Yeah, it hasn't done it for me. My hand is cramped from doing so many subnetting problems yesterday. I'm probably overstudying this one thing since it'll prob only be 1 or 2 questions on the test but I want to KNOW how to set up subnets.
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  6. BOBBY_TABLES RobertKaucher's Avatar
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    #5
    Quote Originally Posted by earweed View Post
    Yeah, it hasn't done it for me. My hand is cramped from doing so many subnetting problems yesterday. I'm probably overstudying this one thing since it'll prob only be 1 or 2 questions on the test but I want to KNOW how to set up subnets.
    Memorize the boundries. It's what did it for me. You only have to do it on the class C boundry as the increments will cary over. What I did was create a deck of flash cards going from smaller increments to larger. On the first week I started with 3. Every morning I recited them as I got dressed. I did that in the morning and played the Cisco subnetting games at night and after 3 weeks I could subnet in my head.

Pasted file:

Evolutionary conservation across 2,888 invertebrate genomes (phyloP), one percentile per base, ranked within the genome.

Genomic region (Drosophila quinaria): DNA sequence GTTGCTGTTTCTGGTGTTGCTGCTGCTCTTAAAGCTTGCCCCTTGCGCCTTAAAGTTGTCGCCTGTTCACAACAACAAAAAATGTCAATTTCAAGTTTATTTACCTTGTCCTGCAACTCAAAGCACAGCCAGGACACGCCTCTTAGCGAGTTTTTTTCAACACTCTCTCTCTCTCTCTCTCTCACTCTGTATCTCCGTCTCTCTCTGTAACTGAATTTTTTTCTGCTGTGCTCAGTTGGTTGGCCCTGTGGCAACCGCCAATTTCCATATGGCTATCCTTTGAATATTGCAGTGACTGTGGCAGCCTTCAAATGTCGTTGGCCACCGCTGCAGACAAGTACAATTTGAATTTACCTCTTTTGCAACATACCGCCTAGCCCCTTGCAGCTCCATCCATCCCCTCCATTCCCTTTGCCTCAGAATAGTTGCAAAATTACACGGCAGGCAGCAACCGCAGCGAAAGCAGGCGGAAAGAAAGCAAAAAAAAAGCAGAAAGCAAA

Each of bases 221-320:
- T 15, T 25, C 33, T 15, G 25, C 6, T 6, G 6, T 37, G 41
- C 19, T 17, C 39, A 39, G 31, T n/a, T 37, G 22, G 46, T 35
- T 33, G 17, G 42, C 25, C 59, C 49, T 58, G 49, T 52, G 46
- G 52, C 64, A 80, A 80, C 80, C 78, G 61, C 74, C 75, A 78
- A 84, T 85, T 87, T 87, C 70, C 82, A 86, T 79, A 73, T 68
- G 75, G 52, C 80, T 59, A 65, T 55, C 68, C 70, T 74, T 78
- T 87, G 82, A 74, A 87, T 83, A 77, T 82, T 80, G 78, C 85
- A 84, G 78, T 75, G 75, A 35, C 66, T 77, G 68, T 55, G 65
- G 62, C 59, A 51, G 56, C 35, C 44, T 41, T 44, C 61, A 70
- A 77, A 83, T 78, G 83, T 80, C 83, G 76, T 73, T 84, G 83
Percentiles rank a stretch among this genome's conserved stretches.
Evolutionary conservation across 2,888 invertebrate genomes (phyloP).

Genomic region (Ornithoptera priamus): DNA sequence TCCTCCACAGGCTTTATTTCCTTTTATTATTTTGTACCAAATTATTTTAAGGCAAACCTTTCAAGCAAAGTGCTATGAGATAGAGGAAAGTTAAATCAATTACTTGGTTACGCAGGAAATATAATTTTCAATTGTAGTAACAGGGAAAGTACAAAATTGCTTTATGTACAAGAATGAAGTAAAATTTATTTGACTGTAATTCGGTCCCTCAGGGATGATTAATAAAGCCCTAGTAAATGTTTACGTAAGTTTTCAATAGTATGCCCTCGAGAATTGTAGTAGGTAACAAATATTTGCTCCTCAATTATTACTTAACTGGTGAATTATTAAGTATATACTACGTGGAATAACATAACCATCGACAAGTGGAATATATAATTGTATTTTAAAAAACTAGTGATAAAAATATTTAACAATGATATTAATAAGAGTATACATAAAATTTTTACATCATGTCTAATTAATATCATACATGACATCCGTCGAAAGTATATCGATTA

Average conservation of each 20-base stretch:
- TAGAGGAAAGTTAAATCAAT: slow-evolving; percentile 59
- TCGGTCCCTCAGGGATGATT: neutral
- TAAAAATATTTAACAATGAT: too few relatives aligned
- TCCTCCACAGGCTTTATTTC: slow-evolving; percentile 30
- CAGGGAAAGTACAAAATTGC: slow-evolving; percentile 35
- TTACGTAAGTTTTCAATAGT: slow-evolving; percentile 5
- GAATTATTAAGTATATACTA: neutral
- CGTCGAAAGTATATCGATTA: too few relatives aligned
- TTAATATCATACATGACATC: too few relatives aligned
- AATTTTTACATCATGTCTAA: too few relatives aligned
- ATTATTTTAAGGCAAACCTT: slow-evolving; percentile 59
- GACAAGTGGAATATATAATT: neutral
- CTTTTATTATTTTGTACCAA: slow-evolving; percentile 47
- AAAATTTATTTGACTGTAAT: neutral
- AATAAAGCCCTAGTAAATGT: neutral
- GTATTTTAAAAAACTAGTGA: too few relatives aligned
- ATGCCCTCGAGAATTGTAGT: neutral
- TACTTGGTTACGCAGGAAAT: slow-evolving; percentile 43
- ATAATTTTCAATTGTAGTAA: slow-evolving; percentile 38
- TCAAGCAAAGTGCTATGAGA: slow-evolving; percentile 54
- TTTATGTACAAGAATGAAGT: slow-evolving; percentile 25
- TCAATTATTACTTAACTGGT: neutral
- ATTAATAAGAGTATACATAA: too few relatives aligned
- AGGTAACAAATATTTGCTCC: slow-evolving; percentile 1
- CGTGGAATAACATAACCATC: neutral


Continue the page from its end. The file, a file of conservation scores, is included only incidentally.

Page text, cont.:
So my first three flash cards looked like this:

    255.255.255.128
    /25
    0, 128

    255.255.255.192
    /26
    0, 64, 128, 192

    255.255.255.224
    /27
    0, 32, 64, 96, 128, 160, 192, 224

    For me, once I got the theory down this was what made it easy.

    http://books.google.com/books?id=-g7...page&q&f=false
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  7. Senior Member Devilsbane's Avatar